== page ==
A Clinical Risk Case Study- Delay in Diagnosis of Acute Pyelonephritis

A Clinical Risk Case Study- Delay in Diagnosis of Acute Pyelonephritis

Setting the Scene

The patient attended an out of hours service with flu-like symptoms of backache and headache. The patient also had raised temperature, fast pulse and loin tenderness. The patient was referred to the local hospital with suspicion of pyelonephritis (Inflammation of the Kidney).

The patient also had increased urinary frequency, and urine tests showed blood, ketone and protein, but was negative for leucocyte or nitrite. Blood results revealed a high CRP and they diagnosed a viral infection, gastroenteritis and haematuria. Once the symptoms settled with analgesia, they were discharged home.

The patient reattended hospital and was diagnosed with pyelonephritis in addition to the possibility of a renal stone. An ultrasound showed slight obstruction in the left ureter but no stone. The patient was subsequently discharged with oral antibiotics and referred to the urology outpatient’s department for further treatment.

The main learning points from this review stem from the following events:

  • The clinician needed to be able to identify and diagnose pyelonephritis by understanding all the steps needed for a full assessment. This would include identifying if the patient is tachycardic and also excluding sepsis

  • When clinically indicated the clinicians did not start the patient on antibiotics

  • Ultrasound imaging was not used to rule out urinary tract obstruction or renal stone disease at the first presentation

  • The clinicians did not fully assess the patient and take into account all factors to prevent misdiagnosing pyelonephritis and instead diagnosing a viral infection, gastroenteritis and haematuria

Recommendations to Prevent Incident Recurrence and Improve Patient Safety

TMLEP’s recommendations to reduce recurrence and enhance patient safety are as follows:

  • Consider all symptoms and signs in conjunction with one another in order to make correct diagnoses. Bacterial infection was most probable in this scenario and the treating clinician did not account for all the patient’s symptoms when confirming their diagnosis. This ultimately led to a delay in achieving the correct diagnosis and providing treatment thereafter.

  • Ensure patients with suspected infections and signs of systemic effect such as tachycardia have a comprehensive clinical assessment, and when appropriate, initiation of antibiotics at the earliest opportunity. This is crucial to preventing the worsening of infection and complications associated with more severe infection. In this case, there was no clinical reason to delay the start of antibiotics.

  • In patients with complicated UTIs, it is strongly advisable to undertake ultrasound imaging to rule out urinary tract obstruction or renal stone disease, as outlined in European Association of Urology guidelines1. The colicky nature of the patient’s loin pain in this case could have indicated a renal stone, which would need to be confirmed through use of ultrasound imaging.

  • Be aware of the presenting symptoms of acute pyelonephritis and investigate this if patients present with back pain, increased infection markers and haematuria. In this case, it was more likely for all the patient’s symptoms to be due to one single presenting condition than for them to have both a viral infection and gastroenteritis presenting with blood in the urine.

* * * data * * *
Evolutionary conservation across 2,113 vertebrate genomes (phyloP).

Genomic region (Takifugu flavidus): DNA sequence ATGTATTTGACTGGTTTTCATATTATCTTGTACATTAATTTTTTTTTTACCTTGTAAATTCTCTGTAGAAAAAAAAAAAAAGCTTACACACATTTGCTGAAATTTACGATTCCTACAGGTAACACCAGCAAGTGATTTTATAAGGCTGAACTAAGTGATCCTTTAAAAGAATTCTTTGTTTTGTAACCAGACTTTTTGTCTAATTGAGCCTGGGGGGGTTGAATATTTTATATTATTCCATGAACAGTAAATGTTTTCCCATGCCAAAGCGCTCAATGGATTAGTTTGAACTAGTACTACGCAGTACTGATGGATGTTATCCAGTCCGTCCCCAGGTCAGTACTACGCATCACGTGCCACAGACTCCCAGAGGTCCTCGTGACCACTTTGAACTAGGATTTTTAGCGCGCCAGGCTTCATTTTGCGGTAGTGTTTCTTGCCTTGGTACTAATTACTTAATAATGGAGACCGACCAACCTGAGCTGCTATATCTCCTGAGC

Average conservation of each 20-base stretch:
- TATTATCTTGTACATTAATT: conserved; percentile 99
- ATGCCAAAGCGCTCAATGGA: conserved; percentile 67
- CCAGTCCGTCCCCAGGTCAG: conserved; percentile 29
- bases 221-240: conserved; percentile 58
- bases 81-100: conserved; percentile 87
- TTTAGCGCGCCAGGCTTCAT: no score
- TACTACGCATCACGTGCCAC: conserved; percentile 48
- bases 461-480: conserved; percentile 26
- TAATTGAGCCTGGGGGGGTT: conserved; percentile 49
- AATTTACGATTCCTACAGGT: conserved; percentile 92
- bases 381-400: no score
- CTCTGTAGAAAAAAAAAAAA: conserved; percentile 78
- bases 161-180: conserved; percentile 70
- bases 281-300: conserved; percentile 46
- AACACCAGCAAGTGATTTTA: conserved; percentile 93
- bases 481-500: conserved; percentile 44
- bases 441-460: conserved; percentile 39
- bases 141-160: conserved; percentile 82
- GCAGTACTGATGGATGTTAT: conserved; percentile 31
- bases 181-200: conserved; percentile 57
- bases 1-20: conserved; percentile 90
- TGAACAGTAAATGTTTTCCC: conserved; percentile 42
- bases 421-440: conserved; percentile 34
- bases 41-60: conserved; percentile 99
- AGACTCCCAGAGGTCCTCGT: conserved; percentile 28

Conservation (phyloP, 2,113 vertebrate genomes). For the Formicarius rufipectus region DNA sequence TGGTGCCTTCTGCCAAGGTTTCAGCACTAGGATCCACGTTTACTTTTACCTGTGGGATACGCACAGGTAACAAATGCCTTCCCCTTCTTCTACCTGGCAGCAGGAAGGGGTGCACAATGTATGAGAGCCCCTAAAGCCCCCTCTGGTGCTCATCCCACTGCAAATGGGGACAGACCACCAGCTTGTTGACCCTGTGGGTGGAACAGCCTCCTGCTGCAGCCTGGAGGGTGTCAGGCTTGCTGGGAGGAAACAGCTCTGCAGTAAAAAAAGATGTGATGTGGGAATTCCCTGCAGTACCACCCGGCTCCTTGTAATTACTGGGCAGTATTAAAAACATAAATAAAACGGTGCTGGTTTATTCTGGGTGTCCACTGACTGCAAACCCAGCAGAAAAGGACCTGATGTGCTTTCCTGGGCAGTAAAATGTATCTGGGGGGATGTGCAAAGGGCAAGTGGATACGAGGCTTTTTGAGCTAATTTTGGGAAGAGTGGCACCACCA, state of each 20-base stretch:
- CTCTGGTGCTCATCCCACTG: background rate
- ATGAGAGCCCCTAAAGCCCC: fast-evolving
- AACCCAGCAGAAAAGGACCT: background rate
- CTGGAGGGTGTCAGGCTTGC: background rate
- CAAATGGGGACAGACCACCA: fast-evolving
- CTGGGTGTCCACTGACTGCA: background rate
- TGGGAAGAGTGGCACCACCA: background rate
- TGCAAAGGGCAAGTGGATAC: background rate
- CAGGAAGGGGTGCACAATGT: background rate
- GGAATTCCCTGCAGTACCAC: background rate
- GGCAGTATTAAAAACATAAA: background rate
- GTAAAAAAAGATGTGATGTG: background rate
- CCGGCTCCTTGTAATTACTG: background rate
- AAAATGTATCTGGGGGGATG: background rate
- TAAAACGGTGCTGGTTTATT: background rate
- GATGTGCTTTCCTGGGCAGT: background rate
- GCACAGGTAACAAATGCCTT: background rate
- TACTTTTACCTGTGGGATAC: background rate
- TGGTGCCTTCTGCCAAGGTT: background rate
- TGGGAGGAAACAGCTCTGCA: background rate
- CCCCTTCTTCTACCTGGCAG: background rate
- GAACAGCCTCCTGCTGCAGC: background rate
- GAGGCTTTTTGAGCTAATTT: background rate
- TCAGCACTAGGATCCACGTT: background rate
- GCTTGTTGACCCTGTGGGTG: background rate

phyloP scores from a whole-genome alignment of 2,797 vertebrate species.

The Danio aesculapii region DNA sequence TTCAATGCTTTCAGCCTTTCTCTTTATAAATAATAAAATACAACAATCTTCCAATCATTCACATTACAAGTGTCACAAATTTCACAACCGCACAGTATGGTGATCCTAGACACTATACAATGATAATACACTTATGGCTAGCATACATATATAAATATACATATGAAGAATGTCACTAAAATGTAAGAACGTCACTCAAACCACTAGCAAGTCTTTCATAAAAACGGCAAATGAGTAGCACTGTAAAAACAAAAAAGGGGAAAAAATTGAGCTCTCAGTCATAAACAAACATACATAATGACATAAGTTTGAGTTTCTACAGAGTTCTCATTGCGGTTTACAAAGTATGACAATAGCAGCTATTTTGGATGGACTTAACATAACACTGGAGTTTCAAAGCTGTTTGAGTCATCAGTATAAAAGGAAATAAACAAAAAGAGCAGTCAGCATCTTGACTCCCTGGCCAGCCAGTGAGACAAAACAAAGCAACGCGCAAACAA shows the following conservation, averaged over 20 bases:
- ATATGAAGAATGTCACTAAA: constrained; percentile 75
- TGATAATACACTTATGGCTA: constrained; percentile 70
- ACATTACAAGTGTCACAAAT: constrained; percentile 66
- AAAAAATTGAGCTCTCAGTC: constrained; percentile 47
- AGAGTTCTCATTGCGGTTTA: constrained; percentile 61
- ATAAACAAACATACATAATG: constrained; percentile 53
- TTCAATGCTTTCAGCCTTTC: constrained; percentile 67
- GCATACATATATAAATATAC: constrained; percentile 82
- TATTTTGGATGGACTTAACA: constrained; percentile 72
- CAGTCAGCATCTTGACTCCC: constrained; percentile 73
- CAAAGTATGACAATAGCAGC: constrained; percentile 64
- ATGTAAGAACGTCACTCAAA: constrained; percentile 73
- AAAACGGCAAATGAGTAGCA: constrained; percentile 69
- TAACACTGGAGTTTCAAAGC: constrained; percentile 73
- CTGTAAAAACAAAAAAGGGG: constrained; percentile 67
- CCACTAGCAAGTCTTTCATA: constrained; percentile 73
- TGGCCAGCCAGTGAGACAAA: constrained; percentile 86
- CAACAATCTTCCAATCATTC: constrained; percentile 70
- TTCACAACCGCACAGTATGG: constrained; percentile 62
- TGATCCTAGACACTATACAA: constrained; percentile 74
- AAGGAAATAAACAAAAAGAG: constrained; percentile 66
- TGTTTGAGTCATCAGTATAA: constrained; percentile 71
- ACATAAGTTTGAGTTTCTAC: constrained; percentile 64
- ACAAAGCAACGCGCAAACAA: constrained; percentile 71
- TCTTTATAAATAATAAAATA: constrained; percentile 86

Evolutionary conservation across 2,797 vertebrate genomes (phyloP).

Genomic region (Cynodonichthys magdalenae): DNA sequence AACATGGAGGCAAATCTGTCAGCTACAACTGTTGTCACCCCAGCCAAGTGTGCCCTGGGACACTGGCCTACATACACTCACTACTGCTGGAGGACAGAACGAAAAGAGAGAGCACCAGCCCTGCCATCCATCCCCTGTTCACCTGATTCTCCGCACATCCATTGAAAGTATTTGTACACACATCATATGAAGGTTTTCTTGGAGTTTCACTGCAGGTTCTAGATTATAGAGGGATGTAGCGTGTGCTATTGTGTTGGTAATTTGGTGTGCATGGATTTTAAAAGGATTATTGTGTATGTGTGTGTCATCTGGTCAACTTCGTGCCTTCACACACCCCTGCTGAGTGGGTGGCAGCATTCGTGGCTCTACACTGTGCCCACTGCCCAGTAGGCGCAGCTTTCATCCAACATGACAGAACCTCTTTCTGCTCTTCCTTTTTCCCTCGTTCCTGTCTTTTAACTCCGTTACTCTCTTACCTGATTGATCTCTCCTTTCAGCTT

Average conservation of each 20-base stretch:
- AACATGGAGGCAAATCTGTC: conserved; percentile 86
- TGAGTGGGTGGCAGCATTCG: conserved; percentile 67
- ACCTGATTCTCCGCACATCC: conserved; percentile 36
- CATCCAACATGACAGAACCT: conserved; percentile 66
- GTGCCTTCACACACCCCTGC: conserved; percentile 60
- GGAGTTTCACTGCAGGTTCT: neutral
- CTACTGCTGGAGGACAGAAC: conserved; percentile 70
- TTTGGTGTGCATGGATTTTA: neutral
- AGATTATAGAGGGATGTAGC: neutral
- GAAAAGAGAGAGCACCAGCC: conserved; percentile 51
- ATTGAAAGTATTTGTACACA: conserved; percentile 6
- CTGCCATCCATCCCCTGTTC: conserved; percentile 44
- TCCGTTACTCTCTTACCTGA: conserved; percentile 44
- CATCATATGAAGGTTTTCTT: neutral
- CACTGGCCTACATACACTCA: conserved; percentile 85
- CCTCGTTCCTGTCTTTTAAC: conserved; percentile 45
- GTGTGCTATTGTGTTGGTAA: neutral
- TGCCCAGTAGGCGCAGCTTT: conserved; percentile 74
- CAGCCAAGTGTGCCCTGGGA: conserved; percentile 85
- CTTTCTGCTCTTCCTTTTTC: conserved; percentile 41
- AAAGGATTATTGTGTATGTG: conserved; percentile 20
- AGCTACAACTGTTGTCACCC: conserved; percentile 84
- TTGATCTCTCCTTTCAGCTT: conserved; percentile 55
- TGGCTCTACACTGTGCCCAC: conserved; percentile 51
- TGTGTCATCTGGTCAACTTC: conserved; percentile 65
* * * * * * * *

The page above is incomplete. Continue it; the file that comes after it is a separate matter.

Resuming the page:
• Provide a timely diagnosis of pyelonephritis to ensure prompt treatment. Diagnosis should be made using clinical symptoms and infection markers, along with ultrasound imaging if complicated UTI is suspected. A delay in diagnosis can lead to subsequent delay in treatment, which can have life-threatening consequences.

To Summarise

This is a case where a patient’s pyelonephritis was not correctly diagnosed, and they were not started on antibiotics until they reattended the hospital after further referral from their GP. The patient therefore suffered with their symptoms of pain, fever, urinary frequency for an extended period of time and was left open to potentially life-threatening consequences. Awareness of the symptoms of pyelonephritis should be provided to Clinicians to ensure full assessments are undertaken.

TMLEP would like to highlight the importance of diagnosing acute pyelonephritis in a timely manner and undertaking ultrasound imaging in cases of complicated UTI, to facilitate swift treatment to provide patients with the best chance of optimal outcome.

References

  • European Association of Urology guidelines - https://uroweb.org/guideline/urological-infections/
  • Shields J, Maxwell AP; Acute pyelonephritis can have serious complications; The Practitioner 2010; 254 (1728): 19-24
  • Keenan, Declan & O'Rourke, Declan & Courtney, Aisling; Pyelonephritis can lead to life-threatening complications; The Practitioner (2017); 261; 17-20.
  • Co-written by The TMLEP Clinical Risk and Patient Safety Publishing Group, Maximilian Macdonald, TMLEP Analyst and Dr Richard Hull, Consultant Nephrologist. (2020). A Clinical Risk Case Study- Delay in Diagnosis of Acute Pyelonephritis. TMLEP Clinical Risk Case Studies. 3 (6), 1.

Important Note

This article is intended to raise awareness to clinical risk issues in an effort to reduce incidence recurrence and improve patient safety. This is not intended to be relied upon as advice. Facts have been altered to ensure this case is non-identifiable, albeit clinical learning points remain applicable. To request an independent clinical review, please contact admin@tmlep.com or call +44 (0) 203 355 9796.